BARNEY FRANK, HARRY REID, AND FRANKIN RAINES…BIRD’S OF A FEATHER
Let’s see, under Barney Frank and Harry Reid’s watchful eye one certainly must do a good job and stay honest, here’s an example of how Frank and Reid watch over your money…let’s take Franklin Raine’s as an example:
This from Washington.com: (the italics inside quotes are my comments, not to be attributed to the author)
In DC: Franklin Raines, the former top man at Fannie Mae, bought a three-bedroom, seven-bath penthouse condominium in the West End’s Ritz-Carlton Residences for $4.9 million. The condo has a rooftop terrace with a hot tub, a butler’s pantry, and three parking spaces. Raines, director of the US Office of Management and Budget under President Clinton, was CEO of Fannie Mae from 1999 to 2004.
This from Wikipedia:
Raines was born in Seattle, Washington, the son of a janitor. Raines graduated from Harvard College, Harvard Law School; and Magdalen College, Oxford University as a Rhodes Scholar. Nobody said he wasn’t smart, so was Bernie Madoff, but Bernie was in the private sector. He should now be rooming in federal prison with Franklin Raines, Barney Frank, and Harry Reid, but the latter two are in Congress, so they can cheat you and I at will and with impunity.
In 1969, Raines first worked in national politics, preparing a report for the Nixon administration on the causes and patterns of youth unrest around the country related to the Vietnam War. He served in the Carter Administration as associate director for economics and government in the Office of Management and Budget and assistant director of the White House Domestic Policy Staff from 1977 to 1979. Then he joined Lazard Freres and Co., where he worked for 11 years and became a general partner. In 1991 he became Fannie’s Mae’s Vice Chairman, a post he left in 1996 in order to join the Clinton Administration as the Director of the U.S. Office of Management and Budget, where he served until 1998. In 1999, he returned to Fannie Mae as CEO, “the first black man to head a Fortune 500 company.”
On December 21, 2004 Raines accepted what he called “early retirement” from his position as CEO while U.S. Securities and Exchange Commission investigators continued to investigate alleged accounting irregularities. He is accused by The Office of Federal Housing Enterprise Oversight (OFHEO), the regulating body of Fannie Mae, of abetting widespread accounting errors, which included the shifting of losses so senior executives, such as himself, could earn large bonuses.
In 2006, the OFHEO announced a suit against Raines in order to recover some or all of the $90 million in payments made to Raines based on the overstated earnings, initially estimated to be $9 billion but have been announced as 6.3 billion. And, of course, the 6.3 billion was a total lie and manipulation of the books, as Fannie Mae was broke and is now in receivership with the fed, and you and I and the rest of the taxpayers are out billions.
Civil charges were filed against Raines and two other former executives by the OFHEO in which the OFHEO sought $110 million in penalties and $115 million in returned bonuses from the three accused. On April 18, 2008, the government announced a settlement with Raines together with J. Timothy Howard, Fannie’s former chief financial officer, and Leanne G. Spencer, Fannie’s former controller. The three executives agreed to pay fines totaling about $3 million, which will be paid by Fannie’s insurance policies. Raines also agreed to donate the proceeds from the sale of $1.8 million of his Fannie stock and to give up stock options. The stock options however have no value. Raines also gave up an estimated $5.3 million of “other benefits” said to be related to his pension and forgone bonuses.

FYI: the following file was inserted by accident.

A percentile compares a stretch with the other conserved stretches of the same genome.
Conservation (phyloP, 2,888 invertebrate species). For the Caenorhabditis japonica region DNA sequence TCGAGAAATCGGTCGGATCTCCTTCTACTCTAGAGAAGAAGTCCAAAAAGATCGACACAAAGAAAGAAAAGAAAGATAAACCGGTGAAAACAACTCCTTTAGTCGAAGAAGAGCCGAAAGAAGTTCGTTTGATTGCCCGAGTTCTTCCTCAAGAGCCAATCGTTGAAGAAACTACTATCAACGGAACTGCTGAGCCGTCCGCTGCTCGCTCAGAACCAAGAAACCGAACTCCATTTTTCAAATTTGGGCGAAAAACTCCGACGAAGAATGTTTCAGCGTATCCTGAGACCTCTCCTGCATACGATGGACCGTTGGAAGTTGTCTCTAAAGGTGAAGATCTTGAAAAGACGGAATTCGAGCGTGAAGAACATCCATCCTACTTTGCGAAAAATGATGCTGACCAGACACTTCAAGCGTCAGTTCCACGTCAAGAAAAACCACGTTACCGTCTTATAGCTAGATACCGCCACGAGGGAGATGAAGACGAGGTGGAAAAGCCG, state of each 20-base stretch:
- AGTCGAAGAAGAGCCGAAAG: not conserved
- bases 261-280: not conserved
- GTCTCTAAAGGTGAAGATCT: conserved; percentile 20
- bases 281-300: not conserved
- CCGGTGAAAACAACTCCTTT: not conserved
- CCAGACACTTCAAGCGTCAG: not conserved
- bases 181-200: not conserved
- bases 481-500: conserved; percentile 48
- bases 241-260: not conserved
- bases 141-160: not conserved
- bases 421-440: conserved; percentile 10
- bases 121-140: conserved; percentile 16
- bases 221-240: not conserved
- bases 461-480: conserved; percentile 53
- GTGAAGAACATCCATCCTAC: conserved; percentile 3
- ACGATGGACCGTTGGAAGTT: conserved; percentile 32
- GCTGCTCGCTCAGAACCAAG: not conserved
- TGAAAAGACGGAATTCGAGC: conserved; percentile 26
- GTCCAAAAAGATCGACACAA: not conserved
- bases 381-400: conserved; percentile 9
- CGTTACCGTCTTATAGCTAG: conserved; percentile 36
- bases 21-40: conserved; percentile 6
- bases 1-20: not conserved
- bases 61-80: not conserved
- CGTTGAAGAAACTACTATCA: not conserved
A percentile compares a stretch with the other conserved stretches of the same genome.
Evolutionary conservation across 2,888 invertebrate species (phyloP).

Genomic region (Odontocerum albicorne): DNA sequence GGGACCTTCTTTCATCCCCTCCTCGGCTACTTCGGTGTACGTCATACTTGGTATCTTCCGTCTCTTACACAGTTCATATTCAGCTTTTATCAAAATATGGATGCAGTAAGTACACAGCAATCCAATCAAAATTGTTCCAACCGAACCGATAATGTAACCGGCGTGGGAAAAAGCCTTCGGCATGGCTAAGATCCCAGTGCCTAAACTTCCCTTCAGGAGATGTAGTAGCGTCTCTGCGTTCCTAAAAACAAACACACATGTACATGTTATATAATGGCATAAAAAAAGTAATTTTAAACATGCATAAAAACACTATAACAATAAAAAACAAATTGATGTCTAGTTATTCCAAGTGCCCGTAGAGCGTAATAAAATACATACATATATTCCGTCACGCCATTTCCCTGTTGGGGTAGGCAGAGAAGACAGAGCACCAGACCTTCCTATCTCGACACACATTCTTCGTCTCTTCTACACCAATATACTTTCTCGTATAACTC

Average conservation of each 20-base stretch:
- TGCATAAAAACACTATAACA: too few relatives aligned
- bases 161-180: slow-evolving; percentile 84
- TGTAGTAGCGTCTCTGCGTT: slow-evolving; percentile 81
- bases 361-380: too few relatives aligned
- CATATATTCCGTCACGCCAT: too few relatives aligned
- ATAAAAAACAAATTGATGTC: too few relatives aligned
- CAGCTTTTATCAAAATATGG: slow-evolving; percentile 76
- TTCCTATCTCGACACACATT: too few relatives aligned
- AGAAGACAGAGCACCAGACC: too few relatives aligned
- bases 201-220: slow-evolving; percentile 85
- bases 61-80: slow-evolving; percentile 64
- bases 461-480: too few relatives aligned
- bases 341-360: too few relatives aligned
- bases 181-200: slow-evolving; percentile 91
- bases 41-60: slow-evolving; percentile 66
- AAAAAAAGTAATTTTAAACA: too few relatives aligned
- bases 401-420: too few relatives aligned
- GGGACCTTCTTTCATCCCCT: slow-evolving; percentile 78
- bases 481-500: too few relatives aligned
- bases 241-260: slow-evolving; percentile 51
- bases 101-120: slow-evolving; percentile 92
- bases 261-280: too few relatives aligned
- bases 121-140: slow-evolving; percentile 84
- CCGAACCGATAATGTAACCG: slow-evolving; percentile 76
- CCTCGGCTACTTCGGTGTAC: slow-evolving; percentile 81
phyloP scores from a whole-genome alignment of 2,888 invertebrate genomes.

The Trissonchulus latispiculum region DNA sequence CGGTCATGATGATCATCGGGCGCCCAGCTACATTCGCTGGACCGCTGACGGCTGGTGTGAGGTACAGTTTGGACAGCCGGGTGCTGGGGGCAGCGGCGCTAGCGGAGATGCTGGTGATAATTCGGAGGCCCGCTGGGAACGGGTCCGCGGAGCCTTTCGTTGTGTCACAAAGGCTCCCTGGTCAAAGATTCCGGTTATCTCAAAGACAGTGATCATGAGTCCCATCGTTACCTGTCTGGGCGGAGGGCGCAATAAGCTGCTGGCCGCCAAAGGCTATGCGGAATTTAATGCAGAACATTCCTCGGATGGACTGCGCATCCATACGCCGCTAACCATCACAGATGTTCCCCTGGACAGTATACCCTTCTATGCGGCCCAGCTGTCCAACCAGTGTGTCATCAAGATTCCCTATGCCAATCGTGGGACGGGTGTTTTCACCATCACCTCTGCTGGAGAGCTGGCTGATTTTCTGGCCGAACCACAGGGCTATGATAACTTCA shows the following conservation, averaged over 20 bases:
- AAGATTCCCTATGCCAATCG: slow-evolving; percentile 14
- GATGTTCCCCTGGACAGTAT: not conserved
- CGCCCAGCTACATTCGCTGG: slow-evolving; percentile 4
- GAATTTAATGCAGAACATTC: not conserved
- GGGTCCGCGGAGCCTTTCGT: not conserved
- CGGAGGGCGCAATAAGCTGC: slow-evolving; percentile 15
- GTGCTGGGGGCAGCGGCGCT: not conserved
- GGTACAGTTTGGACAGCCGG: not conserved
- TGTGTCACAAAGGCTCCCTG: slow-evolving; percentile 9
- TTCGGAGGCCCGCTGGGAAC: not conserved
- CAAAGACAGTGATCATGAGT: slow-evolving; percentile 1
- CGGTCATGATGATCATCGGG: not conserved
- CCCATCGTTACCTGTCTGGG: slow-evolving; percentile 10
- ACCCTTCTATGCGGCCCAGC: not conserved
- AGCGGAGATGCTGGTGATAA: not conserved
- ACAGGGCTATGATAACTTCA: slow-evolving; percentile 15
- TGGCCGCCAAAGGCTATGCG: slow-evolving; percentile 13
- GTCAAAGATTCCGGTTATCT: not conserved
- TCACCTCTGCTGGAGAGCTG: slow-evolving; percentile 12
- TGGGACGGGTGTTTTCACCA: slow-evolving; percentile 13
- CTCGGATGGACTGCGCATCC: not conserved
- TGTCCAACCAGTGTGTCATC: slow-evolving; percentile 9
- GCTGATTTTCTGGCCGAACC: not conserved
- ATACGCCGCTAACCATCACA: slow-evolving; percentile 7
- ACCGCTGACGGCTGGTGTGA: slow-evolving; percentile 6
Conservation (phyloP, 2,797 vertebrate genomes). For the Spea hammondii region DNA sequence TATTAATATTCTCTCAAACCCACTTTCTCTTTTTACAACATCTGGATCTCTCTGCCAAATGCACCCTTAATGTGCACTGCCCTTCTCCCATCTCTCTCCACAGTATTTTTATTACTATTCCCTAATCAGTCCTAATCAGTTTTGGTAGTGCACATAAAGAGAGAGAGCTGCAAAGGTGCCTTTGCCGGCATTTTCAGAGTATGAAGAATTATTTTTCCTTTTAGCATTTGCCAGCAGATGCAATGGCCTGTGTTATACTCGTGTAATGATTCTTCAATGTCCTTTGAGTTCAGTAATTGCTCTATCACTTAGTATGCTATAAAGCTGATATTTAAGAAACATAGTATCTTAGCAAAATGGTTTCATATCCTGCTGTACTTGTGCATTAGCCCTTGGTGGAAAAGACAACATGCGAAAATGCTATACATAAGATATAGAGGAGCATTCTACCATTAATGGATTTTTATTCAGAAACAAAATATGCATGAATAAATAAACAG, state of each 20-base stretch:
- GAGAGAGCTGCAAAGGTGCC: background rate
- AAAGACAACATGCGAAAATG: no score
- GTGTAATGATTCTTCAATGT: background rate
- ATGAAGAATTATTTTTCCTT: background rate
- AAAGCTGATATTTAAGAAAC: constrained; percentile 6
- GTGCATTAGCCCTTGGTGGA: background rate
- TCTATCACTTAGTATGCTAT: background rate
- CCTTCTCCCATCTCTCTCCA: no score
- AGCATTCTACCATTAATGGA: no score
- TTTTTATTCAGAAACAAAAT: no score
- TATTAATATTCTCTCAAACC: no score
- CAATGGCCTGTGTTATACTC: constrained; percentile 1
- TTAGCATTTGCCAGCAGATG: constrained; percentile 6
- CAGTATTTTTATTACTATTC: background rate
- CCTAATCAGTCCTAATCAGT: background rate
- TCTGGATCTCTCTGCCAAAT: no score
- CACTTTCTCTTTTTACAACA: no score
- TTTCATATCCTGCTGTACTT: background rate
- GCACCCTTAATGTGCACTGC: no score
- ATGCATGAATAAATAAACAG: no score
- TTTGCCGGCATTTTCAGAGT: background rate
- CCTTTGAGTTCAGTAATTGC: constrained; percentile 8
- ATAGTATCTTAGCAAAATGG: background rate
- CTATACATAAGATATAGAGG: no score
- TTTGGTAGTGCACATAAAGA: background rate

An editorial in The Wall Street Journal called it a “paltry settlement” which allowed Raines and the other two executives to “keep the bulk of their riches.” In 2003 alone, Raines’s compensation was over $20 million.
A statement issued by Raines said of the consent order, “is consistent with my acceptance of accountability as the leader of Fannie Mae and with my strong denial of the allegations made against me by OFHEO.”
In a settlement with OFHEO and the Securities and Exchange Commission, Fannie paid a record $400 million civil fine. Fannie, which is the largest American financier and guarantor of home mortgages, also agreed to make changes in its corporate culture and accounting procedures and ways of managing risk.
In June 2008 The Wall Street Journal reported that Franklin Raines was one of several public officials who received below market rates loans at Countrywide Financial because the corporation considered the officeholders “FOA’s”–”Friends of Angelo” (Countrywide Chief Executive Angelo Mozilo). He received loans for over $3 million while CEO of Fannie Mae. Another fraud perpetrated and substantial bonus Mr. Raines did not have to return.
In accordance with the mission of Fannie Mae to enable home ownership by a greater proportion of the population, Franklin Raines, while Chairman and CEO, began a pilot program in 1999 to issue bank loans to individuals with low to moderate income, (at the instruction and urging of Barney Frank and Harry Reid) and to ease credit requirements on loans that Fannie Mae purchased from banks. Raines promoted the program saying that it would allow consumers who were “a notch below what our current underwriting has required” to get home loans. The move was intended in part to increase the number of minority and low income home owners (And resulted in damn near bankrupting the whole country, and ruining the housing market, and causing rampant unemployment, and ruining the repretation and good credit of the United States in the rest of the world). The Investor’s Business Daily editorial staff has noted that the expansion of easy credit to home buyers with a lesser ability to pay them back was one of the major contributing factors to the subprime mortgage crisis. Although under Raines, Fannie Mae invested in some securities backed by subprime loans, it didn’t start buying subprime and Alt-A loans directly (and bundling them into securities) until late 2004 after the accounting scandal. Purchasing of subprime and alt-A mortgages expanded under the guidance of Raines’s successor Daniel H. Mudd. (See also Subprime lending.)